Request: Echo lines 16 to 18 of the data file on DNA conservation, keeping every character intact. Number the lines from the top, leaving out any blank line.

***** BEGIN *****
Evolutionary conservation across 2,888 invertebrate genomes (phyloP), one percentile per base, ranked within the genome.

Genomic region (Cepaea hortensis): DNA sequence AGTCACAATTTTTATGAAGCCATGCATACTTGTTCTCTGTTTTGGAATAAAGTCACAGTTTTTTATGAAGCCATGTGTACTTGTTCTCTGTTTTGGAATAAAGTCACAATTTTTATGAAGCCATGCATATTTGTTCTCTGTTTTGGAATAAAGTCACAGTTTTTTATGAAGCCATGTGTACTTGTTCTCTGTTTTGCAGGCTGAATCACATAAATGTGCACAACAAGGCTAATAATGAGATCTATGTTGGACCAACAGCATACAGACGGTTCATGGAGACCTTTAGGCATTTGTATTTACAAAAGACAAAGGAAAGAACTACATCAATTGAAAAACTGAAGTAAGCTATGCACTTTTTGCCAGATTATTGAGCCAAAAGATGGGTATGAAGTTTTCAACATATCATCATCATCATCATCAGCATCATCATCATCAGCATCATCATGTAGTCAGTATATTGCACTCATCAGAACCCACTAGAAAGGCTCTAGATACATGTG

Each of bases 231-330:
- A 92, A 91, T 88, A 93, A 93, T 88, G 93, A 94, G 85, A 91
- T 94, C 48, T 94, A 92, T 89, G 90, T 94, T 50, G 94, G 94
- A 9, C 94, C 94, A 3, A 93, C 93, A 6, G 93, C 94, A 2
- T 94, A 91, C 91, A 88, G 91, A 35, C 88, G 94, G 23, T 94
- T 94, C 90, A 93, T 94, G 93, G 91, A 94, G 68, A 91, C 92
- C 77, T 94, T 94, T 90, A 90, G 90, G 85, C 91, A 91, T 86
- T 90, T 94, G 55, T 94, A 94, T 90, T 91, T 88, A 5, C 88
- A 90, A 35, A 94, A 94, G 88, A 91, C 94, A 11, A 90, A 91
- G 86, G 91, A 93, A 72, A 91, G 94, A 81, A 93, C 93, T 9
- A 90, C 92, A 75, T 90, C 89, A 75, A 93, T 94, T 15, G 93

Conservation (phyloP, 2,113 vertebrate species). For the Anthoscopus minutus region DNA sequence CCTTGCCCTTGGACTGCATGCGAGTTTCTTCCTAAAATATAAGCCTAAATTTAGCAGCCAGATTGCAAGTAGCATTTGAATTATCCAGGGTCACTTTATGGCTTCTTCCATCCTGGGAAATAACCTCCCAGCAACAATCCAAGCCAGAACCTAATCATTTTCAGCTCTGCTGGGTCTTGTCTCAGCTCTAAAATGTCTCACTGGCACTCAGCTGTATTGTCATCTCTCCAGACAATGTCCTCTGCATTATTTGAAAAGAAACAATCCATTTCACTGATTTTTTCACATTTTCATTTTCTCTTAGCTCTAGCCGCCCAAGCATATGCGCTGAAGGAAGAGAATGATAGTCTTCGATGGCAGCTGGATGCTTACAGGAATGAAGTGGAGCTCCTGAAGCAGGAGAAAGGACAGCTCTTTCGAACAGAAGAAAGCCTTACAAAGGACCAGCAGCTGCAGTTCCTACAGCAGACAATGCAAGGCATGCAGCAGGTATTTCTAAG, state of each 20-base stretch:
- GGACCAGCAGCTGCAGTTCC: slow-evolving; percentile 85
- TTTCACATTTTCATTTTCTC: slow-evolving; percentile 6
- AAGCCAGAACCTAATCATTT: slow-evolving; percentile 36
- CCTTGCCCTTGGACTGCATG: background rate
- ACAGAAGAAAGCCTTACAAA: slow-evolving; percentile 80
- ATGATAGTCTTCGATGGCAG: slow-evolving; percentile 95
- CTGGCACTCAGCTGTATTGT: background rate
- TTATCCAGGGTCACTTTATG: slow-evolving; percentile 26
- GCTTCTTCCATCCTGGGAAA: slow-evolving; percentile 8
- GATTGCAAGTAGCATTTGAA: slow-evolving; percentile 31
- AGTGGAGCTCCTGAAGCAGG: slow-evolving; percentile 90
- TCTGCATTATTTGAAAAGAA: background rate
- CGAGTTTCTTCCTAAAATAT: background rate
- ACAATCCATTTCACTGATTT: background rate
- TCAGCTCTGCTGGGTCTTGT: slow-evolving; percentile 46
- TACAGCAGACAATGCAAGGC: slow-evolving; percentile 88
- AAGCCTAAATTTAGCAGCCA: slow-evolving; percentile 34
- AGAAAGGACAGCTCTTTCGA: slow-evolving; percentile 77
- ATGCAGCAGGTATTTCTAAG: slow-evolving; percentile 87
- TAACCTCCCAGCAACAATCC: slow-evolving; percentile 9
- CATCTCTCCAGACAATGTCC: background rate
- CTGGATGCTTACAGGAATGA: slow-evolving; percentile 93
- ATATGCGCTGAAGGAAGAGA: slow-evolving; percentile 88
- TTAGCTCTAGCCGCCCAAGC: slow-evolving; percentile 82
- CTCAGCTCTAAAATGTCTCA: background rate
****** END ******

- TTTCACATTTTCATTTTCTC: slow-evolving; percentile 6
- AAGCCAGAACCTAATCATTT: slow-evolving; percentile 36
- CCTTGCCCTTGGACTGCATG: background rate